Background: Oxidative stress, including the generation of reactive oxygen species (ROS), is involved in hepatofibrogenesis. The authors' previous studies have shown that oestradiol suppresses hepatic fibrosis in animal models and attenuates the activation of cultured rat hepatic stellate cells (HSCs), which possess oestrogen receptor subtype beta and are also activated by ROS.
Aims: To define the mechanisms by which female sex hormones play an antifibrogenic role in activated HSCs, the effects of oestradiol and progesterone on ROS generation processes and intracellular pathways, leading to the activation of HSCs undergoing oxidative stress, was examined.
Methods: HSCs, isolated from rats, were cultured for 7 days with oestradiol or progesterone for 24 hours as pretreatment, and oxidative stress was then induced by exposure to low doses of hydrogen peroxide for another 24 hours.
Results: Oestradiol inhibited ROS generation and antioxidant enzyme loss via the suppression of NADH/NADPH oxidase activity, and attenuated hydrogen peroxide induced transforming growth factor-beta1 (TGF-beta1) expression, HSC proliferation and transformation, and the activation of mitogen activated protein kinase (MAPK) pathways and transcription factors. Progesterone exerted a stimulatory effect through the progesterone receptor on the induction of ROS generation processes and intracellular pathways, resulting in TGF-beta1 expression and HSC activation, and fibrogenic effects were inhibited by oestradiol.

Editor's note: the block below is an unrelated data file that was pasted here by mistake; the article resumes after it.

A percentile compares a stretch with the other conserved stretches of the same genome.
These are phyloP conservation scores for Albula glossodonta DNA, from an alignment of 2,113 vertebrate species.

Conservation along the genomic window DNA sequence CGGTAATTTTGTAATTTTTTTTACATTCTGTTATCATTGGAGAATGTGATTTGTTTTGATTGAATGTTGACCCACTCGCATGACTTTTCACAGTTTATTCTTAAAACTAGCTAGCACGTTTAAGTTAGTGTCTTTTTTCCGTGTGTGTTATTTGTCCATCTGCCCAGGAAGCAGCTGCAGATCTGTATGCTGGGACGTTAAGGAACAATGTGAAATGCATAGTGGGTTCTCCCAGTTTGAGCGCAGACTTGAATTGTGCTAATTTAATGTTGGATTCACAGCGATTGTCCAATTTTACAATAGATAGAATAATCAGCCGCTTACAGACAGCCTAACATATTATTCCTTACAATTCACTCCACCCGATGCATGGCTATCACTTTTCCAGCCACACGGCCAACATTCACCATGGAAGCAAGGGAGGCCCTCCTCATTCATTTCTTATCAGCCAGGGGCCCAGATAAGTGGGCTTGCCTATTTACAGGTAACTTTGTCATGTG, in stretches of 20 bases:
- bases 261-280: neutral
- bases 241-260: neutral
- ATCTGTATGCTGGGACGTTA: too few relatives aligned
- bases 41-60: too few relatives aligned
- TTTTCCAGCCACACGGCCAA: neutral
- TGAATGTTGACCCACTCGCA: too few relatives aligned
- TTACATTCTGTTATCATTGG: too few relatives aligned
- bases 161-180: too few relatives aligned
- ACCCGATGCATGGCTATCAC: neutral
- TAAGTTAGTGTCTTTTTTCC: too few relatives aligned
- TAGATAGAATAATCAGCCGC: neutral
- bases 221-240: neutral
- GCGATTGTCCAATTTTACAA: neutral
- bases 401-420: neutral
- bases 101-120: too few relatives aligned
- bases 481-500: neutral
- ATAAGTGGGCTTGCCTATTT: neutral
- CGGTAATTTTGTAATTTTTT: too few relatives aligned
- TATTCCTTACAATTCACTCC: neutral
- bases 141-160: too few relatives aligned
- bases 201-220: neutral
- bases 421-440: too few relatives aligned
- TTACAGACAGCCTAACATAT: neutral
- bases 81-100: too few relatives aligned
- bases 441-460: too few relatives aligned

Conclusion: These findings show for the first time that oestradiol inhibits the activation of transcription factors by suppressing ROS generation processes and the MAPK pathways, and inactivates the downstream transcription processes involved in TGF-beta1 expression and HSC activation, whereas progesterone acts in opposition to the favourable effects of oestradiol and its effects are blocked by oestradiol.